For a culture 64 MacIntyre, After Virtue, In this way, Scrutiny combined the rather recent trend of quotation-led analysis with their own embattled sense of having to stand for and point to values thought lost, resuscitating along the way a tradition of excellence with standards internal to the idiom of the organic community, one that needed to be shown, they thought, to a society perceived to be in rapid decline.

The inability to recognize this fact, Scrutiny feared, was a critical practice that machine civilization dominated as it was by an emotivist ethos for external goods had almost entirely lost. MacIntyre began his career as a committed socialist fixed on reconciling Marxism with Christianity, a political outlook very much in line with the Marxist humanists of the s, especially Thompson and Williams, who both harbored deep ties with the rural communitarianism of English social history, as did Leavis and Scrutiny prior to them.

Culture and Literary Criticism in the s and ' Case of F.R. and Q.D. Leavis

MacIntyre aligns well with this vein of English cultural criticism, one that appeals to a tradition of practices and communal living as foil to a post-industrial or post-Enlightenment age. This is particularly true in his second anti-Marxian phase, which culminates with After Virtue , as outlined above, and its sequel Whose Justice? Michael J. Reading the Scrutiny project by way of MacIntyre also helps us deflate one of the major criticisms of Scrutiny repeated over the years: namely, that the group wildly exaggerated the virtues of pre-industrial rural life, adopting a form of nostalgia that merely reproduced a belated nineteenth- century agon with commercial society in twentieth century terms.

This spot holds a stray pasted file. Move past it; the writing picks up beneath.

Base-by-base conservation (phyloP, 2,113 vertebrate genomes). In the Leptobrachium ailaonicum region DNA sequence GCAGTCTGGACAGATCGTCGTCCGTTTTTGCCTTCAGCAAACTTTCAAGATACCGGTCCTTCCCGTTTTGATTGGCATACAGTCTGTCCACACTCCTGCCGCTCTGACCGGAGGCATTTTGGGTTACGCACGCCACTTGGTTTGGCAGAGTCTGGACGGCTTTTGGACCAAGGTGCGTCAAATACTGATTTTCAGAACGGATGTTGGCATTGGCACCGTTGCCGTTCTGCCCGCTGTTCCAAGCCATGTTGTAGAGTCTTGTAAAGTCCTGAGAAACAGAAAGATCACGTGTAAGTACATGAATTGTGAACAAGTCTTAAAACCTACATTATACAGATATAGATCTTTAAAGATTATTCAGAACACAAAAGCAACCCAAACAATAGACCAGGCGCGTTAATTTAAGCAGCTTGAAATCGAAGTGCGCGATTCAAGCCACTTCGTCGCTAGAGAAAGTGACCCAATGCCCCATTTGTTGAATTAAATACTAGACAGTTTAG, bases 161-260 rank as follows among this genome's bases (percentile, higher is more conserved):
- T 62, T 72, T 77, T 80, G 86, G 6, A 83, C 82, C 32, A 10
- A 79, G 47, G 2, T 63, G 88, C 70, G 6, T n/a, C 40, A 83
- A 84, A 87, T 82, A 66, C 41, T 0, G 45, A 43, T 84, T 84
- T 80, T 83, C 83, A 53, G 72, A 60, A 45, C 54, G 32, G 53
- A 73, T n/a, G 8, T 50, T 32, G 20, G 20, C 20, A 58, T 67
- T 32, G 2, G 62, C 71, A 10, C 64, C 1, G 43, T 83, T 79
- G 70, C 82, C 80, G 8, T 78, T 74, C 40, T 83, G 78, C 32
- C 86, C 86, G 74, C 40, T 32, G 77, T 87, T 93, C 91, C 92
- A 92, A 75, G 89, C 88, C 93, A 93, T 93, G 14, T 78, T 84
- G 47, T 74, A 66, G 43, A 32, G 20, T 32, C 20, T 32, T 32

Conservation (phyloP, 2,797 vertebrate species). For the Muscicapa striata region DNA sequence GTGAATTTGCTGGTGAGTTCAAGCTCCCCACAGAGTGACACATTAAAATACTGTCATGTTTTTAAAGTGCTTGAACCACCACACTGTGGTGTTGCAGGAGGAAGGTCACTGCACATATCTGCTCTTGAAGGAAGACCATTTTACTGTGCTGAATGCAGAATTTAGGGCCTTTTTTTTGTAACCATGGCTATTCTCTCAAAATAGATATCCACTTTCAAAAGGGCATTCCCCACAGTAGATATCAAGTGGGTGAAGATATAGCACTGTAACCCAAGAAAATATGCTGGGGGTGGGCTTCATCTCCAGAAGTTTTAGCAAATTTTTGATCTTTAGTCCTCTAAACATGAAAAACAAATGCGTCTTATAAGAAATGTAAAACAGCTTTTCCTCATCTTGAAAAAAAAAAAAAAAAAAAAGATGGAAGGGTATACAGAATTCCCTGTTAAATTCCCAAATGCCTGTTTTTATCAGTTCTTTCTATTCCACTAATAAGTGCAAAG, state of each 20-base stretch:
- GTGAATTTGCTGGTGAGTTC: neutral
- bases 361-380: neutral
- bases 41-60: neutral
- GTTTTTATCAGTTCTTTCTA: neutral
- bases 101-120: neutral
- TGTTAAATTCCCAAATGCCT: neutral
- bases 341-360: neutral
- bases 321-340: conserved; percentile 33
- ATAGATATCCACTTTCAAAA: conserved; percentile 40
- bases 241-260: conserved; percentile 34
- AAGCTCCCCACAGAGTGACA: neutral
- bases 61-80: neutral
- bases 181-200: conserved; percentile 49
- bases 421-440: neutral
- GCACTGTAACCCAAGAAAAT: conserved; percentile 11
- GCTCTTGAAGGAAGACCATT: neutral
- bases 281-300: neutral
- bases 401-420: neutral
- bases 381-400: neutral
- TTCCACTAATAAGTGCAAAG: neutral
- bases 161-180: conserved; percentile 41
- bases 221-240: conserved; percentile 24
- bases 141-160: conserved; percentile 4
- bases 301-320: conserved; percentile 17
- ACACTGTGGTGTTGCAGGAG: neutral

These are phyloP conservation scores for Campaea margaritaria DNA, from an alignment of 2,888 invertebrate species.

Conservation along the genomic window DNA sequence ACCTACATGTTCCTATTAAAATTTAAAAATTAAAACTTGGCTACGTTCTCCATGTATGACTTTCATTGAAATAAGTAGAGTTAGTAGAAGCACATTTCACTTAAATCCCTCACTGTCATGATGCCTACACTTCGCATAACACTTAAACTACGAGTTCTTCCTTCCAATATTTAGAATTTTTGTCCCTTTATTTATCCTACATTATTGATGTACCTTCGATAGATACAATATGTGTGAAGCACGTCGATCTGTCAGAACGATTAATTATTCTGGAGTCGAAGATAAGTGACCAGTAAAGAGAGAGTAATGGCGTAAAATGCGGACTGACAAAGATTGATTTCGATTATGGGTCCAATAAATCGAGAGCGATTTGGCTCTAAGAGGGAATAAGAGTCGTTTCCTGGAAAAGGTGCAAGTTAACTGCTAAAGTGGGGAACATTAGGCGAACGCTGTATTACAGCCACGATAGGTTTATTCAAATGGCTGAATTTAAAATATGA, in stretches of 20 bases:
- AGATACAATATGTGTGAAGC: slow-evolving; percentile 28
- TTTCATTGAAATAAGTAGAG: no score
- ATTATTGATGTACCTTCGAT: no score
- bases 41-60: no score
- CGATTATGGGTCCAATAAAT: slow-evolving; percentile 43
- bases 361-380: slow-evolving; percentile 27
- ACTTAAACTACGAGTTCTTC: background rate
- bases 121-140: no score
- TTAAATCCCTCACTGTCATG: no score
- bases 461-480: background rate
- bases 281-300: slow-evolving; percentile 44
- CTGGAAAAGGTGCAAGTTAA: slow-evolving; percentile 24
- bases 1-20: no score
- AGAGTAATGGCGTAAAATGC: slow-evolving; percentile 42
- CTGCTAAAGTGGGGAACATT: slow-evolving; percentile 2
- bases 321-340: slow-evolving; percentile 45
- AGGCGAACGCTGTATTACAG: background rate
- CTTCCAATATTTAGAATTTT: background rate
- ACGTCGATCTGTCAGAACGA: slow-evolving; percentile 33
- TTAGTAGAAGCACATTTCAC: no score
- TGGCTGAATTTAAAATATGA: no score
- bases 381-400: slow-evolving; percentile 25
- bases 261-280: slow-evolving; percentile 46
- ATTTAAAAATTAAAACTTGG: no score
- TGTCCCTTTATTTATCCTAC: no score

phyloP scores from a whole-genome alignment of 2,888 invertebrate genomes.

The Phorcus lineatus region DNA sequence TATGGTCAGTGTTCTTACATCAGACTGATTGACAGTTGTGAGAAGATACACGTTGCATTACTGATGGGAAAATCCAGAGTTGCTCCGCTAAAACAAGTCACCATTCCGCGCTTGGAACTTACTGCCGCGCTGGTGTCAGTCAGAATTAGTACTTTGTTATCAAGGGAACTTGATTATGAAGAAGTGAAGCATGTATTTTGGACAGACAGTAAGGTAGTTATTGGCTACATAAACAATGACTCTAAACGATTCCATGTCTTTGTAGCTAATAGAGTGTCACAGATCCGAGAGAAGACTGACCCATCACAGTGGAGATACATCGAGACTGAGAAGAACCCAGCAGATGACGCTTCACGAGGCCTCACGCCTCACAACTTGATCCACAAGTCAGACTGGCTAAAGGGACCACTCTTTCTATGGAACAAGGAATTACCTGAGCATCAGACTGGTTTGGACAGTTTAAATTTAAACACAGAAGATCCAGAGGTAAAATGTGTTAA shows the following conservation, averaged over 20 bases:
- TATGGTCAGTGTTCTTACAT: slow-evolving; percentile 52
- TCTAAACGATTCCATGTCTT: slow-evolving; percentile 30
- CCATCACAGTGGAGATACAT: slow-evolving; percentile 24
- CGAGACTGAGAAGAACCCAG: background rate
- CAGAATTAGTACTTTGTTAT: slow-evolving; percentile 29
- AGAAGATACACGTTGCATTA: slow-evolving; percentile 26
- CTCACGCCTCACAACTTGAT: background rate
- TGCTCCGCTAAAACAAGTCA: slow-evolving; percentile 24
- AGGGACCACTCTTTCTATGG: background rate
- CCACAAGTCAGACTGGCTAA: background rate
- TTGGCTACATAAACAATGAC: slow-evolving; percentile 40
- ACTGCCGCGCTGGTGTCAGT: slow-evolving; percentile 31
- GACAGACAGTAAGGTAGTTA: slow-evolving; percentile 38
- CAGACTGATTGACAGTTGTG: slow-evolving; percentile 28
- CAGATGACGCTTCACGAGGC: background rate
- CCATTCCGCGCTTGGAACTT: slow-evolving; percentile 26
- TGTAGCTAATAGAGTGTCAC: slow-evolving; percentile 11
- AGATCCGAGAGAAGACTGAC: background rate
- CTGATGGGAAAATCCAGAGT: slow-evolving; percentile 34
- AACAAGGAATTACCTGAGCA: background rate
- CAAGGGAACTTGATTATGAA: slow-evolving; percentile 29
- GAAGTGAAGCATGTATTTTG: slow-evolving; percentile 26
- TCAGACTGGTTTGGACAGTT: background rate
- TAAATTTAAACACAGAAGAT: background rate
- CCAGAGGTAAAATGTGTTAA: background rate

To be sure, Scrutiny rather uncritically revered writers like George Sturt in Change in the Village , who lauded the craftsmanship ideal of pre-industrial communal life. The truth is that the search for a golden age always has to be pushed further and further back in time, until we reach the Garden of Eden. No one would wish to be treated by the medical methods of that time. There were other periodicals of course—the short-lived Calendar of Modern Letters and T. This was Leavis's first opening in America, and it seems quite a prestigious one, confirming his status as a leading critic of contemporary poetry Ezra Pound had been the journal's original 'foreign correspondent'.

Whether the report is correct or not, the selection — at any rate, the first three names — would seem reasonable to the average English reader who believes in having a contemporary poetry; though he might, perhaps, protest that Mr Eliot had left out Day Lewis. I had better say at once that I find only Auden and Bottrall interesting, and that I am sure that what is most interesting in Auden's published work is hardly read.